Hyaenidae – Hyenas

Catching prey with their teeth rather than claws, these tough guys are vital for most African ecosystems

Hyenas are one of nature’s most interesting carnivores, with characteristics that set them apart in the animal kingdom. They possess a unique combination of long legs, long necks, impressively large eyes and ears, and blunt snouts, making them readily identifiable. Their fur is often shaggy, adorned with distinctive patterns of stripes or spots, and they boast a short, bushy tail. Notably, their feet are large with well-padded toes, which are crucial for their lifestyle.

Hyenas are often celebrated as the animal kingdom’s most efficient mammalian scavengers. This impressive title is earned thanks to their extraordinary jaw strength and robust teeth, which allow them to crush and consume bones, teeth, and even horns that other predators cannot digest. The high efficiency of their digestive system enables them to process and extract nutrients from parts of carcasses that are typically discarded by other carnivores.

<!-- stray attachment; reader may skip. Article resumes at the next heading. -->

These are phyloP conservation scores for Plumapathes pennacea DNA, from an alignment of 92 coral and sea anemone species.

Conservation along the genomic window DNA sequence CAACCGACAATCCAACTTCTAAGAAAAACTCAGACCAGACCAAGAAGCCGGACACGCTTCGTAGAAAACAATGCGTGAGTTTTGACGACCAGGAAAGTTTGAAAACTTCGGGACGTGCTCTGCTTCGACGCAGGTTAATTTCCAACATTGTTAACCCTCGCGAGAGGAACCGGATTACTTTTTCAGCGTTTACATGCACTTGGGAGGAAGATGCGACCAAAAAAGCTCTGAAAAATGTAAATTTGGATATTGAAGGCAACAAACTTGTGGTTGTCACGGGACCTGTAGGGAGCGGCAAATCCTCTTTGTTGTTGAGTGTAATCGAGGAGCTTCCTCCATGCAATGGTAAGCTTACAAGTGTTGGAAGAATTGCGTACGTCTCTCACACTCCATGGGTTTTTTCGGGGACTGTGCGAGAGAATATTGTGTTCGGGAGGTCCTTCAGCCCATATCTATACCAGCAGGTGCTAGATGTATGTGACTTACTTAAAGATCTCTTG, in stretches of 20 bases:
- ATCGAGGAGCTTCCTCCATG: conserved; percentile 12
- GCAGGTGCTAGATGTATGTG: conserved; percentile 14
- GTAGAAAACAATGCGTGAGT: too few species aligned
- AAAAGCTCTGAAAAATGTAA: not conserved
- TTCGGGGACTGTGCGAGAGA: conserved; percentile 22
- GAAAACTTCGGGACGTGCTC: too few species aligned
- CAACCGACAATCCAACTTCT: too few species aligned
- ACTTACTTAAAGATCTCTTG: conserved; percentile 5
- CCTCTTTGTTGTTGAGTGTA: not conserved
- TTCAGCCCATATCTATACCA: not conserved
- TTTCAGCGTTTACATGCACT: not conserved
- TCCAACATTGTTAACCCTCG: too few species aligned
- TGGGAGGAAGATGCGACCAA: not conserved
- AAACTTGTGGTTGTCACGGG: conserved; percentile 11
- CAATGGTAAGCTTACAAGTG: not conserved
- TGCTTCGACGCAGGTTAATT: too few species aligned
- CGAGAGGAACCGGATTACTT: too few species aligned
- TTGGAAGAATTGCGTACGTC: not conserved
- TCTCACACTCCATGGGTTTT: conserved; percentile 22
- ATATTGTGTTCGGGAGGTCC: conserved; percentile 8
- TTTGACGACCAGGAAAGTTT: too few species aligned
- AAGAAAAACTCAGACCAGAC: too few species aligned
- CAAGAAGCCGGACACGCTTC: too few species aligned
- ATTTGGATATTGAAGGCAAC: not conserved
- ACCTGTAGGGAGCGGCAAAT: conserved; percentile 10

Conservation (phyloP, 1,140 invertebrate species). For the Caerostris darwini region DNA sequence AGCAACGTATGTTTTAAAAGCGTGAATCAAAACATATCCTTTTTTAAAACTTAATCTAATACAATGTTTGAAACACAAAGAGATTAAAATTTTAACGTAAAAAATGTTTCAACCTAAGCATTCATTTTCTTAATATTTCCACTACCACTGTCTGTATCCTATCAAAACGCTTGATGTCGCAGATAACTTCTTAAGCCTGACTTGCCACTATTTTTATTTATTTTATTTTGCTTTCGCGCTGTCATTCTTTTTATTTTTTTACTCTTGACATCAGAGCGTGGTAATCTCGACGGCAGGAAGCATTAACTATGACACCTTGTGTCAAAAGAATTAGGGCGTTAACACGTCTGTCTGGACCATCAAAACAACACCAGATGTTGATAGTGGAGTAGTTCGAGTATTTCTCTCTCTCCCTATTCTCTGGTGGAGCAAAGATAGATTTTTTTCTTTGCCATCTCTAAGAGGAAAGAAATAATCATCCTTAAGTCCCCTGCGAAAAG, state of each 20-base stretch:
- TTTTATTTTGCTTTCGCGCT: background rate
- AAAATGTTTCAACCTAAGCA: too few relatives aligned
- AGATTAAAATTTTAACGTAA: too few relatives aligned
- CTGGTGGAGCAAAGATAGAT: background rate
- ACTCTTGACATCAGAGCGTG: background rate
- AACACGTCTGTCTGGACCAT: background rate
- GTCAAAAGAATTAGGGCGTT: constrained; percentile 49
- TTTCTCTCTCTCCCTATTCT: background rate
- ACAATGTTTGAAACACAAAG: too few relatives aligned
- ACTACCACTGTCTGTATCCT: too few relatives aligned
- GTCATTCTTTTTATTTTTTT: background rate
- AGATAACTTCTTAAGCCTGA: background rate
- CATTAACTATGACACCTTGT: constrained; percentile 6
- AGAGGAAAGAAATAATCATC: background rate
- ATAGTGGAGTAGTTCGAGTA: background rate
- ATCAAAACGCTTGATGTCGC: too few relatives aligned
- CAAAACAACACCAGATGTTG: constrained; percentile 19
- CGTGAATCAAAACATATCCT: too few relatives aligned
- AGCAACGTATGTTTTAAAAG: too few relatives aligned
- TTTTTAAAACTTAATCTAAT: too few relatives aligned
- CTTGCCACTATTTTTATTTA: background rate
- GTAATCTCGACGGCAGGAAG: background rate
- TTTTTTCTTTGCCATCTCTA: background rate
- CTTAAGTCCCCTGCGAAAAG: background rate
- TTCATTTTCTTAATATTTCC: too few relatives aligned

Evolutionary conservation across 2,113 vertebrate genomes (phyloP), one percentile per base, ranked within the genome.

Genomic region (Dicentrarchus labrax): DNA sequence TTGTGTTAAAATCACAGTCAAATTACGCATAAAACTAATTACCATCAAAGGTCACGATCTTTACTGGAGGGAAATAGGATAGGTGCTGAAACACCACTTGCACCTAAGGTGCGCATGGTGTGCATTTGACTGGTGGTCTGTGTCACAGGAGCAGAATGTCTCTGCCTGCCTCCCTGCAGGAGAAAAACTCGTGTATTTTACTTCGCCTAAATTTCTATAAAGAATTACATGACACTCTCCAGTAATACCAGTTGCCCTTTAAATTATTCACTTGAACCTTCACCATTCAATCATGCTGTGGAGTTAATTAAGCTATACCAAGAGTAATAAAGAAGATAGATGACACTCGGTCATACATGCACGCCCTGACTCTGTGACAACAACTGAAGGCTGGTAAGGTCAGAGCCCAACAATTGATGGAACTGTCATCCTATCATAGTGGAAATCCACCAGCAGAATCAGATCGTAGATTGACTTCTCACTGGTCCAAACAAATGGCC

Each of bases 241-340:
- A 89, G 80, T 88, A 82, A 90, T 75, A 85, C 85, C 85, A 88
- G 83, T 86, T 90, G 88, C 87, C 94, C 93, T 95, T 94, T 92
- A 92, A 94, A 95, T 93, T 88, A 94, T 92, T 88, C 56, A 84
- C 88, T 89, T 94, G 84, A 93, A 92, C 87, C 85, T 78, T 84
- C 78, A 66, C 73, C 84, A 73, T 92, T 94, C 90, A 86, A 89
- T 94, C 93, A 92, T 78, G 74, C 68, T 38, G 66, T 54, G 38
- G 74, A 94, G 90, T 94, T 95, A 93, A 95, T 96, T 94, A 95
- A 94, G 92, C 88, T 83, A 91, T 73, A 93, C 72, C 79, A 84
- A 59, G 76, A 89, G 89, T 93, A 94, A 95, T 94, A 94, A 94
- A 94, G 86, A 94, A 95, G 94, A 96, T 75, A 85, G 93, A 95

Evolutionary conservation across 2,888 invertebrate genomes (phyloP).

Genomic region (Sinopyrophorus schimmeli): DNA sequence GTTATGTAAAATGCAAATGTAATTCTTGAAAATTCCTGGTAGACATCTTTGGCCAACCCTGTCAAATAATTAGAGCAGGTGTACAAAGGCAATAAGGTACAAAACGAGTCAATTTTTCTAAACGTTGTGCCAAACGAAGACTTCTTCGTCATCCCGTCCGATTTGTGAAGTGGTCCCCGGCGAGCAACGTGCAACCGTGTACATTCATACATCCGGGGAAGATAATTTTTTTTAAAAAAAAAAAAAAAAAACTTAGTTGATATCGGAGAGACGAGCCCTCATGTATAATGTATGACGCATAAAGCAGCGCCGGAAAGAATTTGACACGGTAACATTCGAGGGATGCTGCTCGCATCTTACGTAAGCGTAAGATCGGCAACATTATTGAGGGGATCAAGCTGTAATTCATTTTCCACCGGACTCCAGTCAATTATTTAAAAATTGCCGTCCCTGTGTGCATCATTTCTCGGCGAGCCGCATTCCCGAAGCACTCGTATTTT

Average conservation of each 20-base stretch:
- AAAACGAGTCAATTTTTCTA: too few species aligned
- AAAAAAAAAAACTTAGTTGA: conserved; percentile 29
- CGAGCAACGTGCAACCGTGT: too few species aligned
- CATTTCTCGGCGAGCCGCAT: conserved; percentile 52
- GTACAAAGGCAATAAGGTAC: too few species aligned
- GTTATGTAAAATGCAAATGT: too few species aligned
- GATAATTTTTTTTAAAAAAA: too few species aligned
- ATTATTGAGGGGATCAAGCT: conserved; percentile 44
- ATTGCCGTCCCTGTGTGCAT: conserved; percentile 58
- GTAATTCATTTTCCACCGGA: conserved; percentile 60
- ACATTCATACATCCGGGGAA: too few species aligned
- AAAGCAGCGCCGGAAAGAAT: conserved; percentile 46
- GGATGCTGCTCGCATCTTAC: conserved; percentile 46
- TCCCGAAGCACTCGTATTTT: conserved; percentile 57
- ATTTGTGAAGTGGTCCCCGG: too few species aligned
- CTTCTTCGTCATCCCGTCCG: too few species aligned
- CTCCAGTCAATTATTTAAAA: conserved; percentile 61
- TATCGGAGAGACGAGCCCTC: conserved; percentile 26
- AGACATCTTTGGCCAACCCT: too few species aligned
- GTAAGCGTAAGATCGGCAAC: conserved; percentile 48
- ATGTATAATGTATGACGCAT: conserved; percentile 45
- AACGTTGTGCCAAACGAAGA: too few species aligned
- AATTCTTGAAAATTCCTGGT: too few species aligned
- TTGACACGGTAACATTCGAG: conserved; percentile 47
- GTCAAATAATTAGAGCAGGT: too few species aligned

Their skulls are long and strong, housing a powerful set of jaw muscles that give them one of the strongest bites in the mammalian world. The spotted hyena, in particular, is known for its ability to consume and fully digest bones and tough skin, making it a critical part of the ecosystem by cleaning up dead animal remains. The striped hyena, distinguishable by its less bold spots and mane that stands erect when frightened, is the only species that extends its habitat into parts of Asia, showcasing the adaptability of these creatures.

Hyenas are also noted for their intelligence and complex social structures. Spotted hyenas, for instance, live in large, matriarchal groups known as clans, which can consist of up to 80 individuals. These clans are intricate societies with a clear hierarchy, where each member knows their place. Hyenas communicate with a range of vocalizations, including the famous “laugh,” which can signal excitement, nervousness, or submission.